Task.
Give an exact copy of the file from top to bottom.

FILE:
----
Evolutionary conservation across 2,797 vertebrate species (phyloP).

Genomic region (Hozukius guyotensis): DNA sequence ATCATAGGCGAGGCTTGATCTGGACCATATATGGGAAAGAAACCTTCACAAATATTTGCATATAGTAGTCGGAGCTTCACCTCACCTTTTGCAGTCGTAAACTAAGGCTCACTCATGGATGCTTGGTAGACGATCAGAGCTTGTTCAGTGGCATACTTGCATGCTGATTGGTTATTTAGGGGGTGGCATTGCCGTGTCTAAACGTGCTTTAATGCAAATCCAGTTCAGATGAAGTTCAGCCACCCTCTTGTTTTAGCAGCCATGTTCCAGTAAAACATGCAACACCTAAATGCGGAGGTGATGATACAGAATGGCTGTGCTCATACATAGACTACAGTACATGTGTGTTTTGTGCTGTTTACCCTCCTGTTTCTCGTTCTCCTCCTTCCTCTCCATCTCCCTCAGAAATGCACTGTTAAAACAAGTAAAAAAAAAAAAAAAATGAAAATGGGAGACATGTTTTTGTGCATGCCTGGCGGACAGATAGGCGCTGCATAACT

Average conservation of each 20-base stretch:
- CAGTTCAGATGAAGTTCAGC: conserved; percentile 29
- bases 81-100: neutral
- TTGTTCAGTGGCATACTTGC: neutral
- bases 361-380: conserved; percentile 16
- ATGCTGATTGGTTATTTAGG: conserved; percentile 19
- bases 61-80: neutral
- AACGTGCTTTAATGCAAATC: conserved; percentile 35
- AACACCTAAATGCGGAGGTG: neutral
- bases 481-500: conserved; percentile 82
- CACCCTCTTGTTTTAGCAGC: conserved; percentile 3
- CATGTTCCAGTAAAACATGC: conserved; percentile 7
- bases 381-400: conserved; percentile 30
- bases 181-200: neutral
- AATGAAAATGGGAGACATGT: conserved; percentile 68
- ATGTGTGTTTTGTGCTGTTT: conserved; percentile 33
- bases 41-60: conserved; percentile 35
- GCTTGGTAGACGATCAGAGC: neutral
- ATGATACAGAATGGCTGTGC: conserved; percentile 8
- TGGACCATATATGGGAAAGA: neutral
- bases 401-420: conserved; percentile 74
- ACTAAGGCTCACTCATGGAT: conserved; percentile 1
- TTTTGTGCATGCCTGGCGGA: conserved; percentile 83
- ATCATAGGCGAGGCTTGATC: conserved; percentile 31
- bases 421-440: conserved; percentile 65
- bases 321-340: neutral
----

Evolutionary conservation across 2,797 vertebrate species (phyloP).

Genomic region (Hozukius guyotensis): DNA sequence ATCATAGGCGAGGCTTGATCTGGACCATATATGGGAAAGAAACCTTCACAAATATTTGCATATAGTAGTCGGAGCTTCACCTCACCTTTTGCAGTCGTAAACTAAGGCTCACTCATGGATGCTTGGTAGACGATCAGAGCTTGTTCAGTGGCATACTTGCATGCTGATTGGTTATTTAGGGGGTGGCATTGCCGTGTCTAAACGTGCTTTAATGCAAATCCAGTTCAGATGAAGTTCAGCCACCCTCTTGTTTTAGCAGCCATGTTCCAGTAAAACATGCAACACCTAAATGCGGAGGTGATGATACAGAATGGCTGTGCTCATACATAGACTACAGTACATGTGTGTTTTGTGCTGTTTACCCTCCTGTTTCTCGTTCTCCTCCTTCCTCTCCATCTCCCTCAGAAATGCACTGTTAAAACAAGTAAAAAAAAAAAAAAAATGAAAATGGGAGACATGTTTTTGTGCATGCCTGGCGGACAGATAGGCGCTGCATAACT

Average conservation of each 20-base stretch:
- CAGTTCAGATGAAGTTCAGC: conserved; percentile 29
- bases 81-100: neutral
- TTGTTCAGTGGCATACTTGC: neutral
- bases 361-380: conserved; percentile 16
- ATGCTGATTGGTTATTTAGG: conserved; percentile 19
- bases 61-80: neutral
- AACGTGCTTTAATGCAAATC: conserved; percentile 35
- AACACCTAAATGCGGAGGTG: neutral
- bases 481-500: conserved; percentile 82
- CACCCTCTTGTTTTAGCAGC: conserved; percentile 3
- CATGTTCCAGTAAAACATGC: conserved; percentile 7
- bases 381-400: conserved; percentile 30
- bases 181-200: neutral
- AATGAAAATGGGAGACATGT: conserved; percentile 68
- ATGTGTGTTTTGTGCTGTTT: conserved; percentile 33
- bases 41-60: conserved; percentile 35
- GCTTGGTAGACGATCAGAGC: neutral
- ATGATACAGAATGGCTGTGC: conserved; percentile 8
- TGGACCATATATGGGAAAGA: neutral
- bases 401-420: conserved; percentile 74
- ACTAAGGCTCACTCATGGAT: conserved; percentile 1
- TTTTGTGCATGCCTGGCGGA: conserved; percentile 83
- ATCATAGGCGAGGCTTGATC: conserved; percentile 31
- bases 421-440: conserved; percentile 65
- bases 321-340: neutral